The Forest Service has stepped into the Four Snowboarders vs. Alta lawsuit over the ‘unconstitutional’ ban of snowboarding from Alta, and has asked the judge to dismiss the lawsuit against Alta. In January four boarders banded together to create Wasatch Equality, a nonprofit organization, and filed a lawsuit against Alta for violating the 14th amendment.
The 14th amendment was created to protect certain classes of people from discrimination. Classes of people in the 14th amendment are defined by:
- Equal Pay/Compensation
- Genetic Information
- National Origin
- Sexual Harassment
Unfortunately for the boarders, snowboarders are not a protected class of people according to the 14th amendment.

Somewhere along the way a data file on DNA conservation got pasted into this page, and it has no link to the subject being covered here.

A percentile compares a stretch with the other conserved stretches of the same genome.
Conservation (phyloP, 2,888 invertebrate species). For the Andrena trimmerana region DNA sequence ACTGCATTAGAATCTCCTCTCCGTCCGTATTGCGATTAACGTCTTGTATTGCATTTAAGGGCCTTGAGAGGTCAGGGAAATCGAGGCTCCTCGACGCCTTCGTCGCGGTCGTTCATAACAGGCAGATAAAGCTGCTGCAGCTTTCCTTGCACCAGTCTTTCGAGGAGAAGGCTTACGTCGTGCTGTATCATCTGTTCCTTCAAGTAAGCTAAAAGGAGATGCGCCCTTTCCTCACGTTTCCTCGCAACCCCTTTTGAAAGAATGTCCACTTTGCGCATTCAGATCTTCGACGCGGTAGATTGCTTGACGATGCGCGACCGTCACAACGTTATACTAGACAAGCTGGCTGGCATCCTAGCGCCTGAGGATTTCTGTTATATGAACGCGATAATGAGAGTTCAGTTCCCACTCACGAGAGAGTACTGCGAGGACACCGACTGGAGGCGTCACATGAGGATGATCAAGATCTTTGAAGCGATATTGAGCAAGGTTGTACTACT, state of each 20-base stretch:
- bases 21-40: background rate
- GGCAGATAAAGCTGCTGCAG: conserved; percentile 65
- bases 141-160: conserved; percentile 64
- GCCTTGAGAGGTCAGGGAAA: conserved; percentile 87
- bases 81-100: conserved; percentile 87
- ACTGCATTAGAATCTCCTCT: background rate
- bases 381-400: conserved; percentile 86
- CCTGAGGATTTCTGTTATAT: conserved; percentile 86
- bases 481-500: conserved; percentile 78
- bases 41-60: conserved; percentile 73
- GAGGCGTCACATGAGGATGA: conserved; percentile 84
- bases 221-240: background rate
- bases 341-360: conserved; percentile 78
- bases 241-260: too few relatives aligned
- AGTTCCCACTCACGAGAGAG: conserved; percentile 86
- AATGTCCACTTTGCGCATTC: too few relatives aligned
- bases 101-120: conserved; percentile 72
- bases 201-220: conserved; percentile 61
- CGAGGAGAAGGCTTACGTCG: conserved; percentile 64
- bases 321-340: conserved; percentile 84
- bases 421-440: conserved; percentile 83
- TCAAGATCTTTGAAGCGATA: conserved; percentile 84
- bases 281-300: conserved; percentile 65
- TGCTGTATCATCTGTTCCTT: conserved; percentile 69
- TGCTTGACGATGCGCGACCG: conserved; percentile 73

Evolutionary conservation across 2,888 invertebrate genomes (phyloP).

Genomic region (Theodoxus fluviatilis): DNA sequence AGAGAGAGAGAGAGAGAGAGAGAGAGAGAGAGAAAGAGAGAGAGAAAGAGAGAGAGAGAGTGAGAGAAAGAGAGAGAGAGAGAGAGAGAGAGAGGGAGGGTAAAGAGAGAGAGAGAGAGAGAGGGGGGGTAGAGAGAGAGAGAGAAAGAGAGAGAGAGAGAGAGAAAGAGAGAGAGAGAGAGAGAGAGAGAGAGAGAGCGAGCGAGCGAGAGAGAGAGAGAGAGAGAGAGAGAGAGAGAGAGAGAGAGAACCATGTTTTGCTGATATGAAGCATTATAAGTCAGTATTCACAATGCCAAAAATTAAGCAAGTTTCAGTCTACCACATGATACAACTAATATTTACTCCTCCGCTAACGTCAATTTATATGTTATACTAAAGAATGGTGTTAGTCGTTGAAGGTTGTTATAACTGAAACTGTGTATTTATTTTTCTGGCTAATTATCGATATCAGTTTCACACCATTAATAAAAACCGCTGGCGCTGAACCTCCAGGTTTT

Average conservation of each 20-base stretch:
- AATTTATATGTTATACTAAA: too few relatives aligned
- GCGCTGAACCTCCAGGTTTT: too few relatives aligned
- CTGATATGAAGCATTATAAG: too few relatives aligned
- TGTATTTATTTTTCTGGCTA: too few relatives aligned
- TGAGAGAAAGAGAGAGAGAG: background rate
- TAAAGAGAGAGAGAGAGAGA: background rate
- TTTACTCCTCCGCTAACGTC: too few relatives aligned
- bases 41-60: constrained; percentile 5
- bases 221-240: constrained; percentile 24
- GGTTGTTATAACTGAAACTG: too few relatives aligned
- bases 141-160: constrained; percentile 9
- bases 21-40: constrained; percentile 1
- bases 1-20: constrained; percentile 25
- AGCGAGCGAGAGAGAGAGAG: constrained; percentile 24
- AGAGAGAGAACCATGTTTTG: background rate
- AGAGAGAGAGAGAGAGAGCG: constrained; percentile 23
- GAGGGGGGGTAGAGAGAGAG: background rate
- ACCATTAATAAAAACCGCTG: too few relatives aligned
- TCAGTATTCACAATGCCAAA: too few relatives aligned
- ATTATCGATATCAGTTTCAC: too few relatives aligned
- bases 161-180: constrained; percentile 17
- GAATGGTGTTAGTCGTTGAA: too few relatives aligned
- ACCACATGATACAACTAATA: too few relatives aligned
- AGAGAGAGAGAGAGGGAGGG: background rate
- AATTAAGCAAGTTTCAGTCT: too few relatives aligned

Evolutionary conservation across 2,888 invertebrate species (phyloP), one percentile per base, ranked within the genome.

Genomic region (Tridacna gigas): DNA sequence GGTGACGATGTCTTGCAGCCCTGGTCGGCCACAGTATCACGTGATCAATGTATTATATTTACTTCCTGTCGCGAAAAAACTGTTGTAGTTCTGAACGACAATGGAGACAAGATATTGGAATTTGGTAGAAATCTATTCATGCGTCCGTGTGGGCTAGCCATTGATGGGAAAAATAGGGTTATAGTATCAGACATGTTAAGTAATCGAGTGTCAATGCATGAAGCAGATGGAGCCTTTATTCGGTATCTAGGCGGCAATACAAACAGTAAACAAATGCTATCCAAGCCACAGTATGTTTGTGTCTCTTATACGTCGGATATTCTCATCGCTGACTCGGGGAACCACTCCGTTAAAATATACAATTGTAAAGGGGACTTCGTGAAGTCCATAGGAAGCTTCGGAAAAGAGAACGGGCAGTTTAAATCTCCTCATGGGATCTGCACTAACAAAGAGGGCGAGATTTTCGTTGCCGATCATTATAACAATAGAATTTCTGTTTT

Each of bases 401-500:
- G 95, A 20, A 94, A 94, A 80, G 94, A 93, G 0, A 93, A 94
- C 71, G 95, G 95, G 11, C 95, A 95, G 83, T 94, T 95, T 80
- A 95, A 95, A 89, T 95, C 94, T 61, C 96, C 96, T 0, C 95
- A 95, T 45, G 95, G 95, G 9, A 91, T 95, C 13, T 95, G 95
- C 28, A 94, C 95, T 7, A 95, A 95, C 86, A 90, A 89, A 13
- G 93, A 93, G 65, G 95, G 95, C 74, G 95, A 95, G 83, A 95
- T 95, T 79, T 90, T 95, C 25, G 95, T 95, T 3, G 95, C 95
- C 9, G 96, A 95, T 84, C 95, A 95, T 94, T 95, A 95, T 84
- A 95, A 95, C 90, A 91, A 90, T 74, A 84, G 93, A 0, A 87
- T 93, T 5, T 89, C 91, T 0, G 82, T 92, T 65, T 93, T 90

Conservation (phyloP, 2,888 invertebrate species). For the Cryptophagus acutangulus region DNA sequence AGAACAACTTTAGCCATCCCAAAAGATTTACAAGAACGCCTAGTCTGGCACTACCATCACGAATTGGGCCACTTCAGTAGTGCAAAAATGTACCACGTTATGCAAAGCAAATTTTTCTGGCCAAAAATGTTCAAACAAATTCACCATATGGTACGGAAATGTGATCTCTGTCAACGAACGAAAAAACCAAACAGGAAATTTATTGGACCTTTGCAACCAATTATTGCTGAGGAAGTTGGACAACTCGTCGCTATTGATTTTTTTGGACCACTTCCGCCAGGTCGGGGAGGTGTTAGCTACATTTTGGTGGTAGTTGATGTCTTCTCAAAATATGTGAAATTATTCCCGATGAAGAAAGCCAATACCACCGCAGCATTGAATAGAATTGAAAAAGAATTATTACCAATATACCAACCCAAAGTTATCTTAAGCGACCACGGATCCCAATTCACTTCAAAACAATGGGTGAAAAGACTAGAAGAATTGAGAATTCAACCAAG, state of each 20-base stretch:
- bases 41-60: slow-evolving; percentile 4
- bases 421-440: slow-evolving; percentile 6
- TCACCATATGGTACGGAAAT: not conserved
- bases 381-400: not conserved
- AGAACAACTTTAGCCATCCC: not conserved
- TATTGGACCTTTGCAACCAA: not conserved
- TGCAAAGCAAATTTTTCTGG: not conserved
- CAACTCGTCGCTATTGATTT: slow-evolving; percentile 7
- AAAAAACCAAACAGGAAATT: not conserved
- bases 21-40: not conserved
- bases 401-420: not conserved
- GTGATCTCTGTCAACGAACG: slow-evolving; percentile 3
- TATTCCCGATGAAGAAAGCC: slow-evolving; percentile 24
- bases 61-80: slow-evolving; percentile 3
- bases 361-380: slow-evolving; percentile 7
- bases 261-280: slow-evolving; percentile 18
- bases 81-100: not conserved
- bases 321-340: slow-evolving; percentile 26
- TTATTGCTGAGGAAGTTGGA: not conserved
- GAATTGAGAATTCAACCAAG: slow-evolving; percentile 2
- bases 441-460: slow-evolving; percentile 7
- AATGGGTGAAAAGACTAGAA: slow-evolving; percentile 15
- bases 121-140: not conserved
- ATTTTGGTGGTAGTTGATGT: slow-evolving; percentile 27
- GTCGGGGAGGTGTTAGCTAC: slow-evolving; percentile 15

Welcome to Alta. photo: opensnow.com
The Forest Service said that Alta has rational reasons for banning snowboarders. The resort’s approved operating plan gives it the right to exclude any skiing device deemed a harmful risk to snow quality or not consistent with its business decisions.
The Forest Service went on to say that “…due to federal immunity, the court does not have jurisdiction to hear the case.” The snowboarders failed to show any mutual interest between Alta and the USFS for banning snowboarding from the area. The USFS pointed out that of over 100 ski areas in 13 states on USFS land only Alta bans snowboarding. On these grounds the Forest Service has asked the federal judge to dismiss the case. If the case is thrown out, this will be along the lines of a legal routing for the snowboarders.
For the time being, Alta will stay Alta. At a certain point, being a skier’s only mountain is a deep part of what Alta is about and a seriously radical change would be needed to change this.
What’s your take on this?